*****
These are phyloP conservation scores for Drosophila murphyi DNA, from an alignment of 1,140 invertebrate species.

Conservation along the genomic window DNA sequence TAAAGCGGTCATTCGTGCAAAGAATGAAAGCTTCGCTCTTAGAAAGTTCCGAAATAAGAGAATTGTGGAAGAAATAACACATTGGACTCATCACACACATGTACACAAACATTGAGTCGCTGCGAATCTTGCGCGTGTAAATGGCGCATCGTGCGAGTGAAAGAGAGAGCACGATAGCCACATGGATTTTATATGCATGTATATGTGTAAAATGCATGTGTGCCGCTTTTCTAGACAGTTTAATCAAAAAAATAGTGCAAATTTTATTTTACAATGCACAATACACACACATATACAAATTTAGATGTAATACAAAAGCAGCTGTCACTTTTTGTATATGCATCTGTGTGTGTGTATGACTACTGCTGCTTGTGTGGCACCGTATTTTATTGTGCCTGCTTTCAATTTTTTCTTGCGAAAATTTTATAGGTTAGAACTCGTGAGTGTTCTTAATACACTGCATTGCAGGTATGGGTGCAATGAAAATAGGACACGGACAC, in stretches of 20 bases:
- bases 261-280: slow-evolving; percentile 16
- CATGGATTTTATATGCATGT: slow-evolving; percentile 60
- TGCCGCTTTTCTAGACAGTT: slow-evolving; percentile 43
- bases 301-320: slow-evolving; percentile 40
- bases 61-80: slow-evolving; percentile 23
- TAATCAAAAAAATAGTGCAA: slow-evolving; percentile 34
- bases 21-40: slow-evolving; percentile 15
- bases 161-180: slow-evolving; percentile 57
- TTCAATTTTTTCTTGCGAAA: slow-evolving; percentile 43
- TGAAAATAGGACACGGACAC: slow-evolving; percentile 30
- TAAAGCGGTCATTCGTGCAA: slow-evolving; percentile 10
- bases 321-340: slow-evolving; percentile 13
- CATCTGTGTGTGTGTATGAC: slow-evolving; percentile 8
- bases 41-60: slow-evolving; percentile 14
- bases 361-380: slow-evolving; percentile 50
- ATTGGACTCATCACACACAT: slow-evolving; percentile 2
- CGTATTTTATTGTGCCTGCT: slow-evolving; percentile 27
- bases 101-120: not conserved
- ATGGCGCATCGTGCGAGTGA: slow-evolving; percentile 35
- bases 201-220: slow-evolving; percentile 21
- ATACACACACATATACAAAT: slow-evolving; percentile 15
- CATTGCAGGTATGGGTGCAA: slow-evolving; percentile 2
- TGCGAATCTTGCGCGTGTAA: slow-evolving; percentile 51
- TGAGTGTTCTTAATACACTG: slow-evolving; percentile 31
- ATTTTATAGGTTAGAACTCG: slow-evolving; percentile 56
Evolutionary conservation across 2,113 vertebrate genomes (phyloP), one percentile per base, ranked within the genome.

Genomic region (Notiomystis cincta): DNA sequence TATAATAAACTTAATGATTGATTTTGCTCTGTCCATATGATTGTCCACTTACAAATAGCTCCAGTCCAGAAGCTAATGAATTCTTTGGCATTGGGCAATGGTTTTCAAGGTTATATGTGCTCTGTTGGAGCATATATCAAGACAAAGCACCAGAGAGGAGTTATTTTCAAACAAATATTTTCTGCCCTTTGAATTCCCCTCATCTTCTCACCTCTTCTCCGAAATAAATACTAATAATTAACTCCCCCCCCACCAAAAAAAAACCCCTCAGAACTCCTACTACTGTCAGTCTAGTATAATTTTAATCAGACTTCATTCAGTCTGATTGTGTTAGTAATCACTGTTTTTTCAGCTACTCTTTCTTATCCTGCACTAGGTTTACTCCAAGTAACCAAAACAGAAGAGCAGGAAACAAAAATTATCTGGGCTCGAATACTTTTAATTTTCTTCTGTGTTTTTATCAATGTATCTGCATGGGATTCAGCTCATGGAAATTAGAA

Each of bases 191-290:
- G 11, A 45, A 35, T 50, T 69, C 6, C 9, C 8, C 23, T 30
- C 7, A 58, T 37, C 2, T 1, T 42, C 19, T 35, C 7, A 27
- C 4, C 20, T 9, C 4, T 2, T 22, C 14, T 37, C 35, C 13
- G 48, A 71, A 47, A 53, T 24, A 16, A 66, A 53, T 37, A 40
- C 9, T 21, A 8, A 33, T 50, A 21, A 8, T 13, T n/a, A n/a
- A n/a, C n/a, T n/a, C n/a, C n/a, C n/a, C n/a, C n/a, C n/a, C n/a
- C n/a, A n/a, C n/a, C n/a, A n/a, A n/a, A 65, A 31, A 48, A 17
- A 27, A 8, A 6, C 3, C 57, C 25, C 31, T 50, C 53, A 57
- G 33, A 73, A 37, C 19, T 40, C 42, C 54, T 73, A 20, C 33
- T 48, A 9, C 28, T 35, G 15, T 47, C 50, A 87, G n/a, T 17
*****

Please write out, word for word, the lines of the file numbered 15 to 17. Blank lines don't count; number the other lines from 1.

- CATCTGTGTGTGTGTATGAC: slow-evolving; percentile 8
- bases 41-60: slow-evolving; percentile 14
- bases 361-380: slow-evolving; percentile 50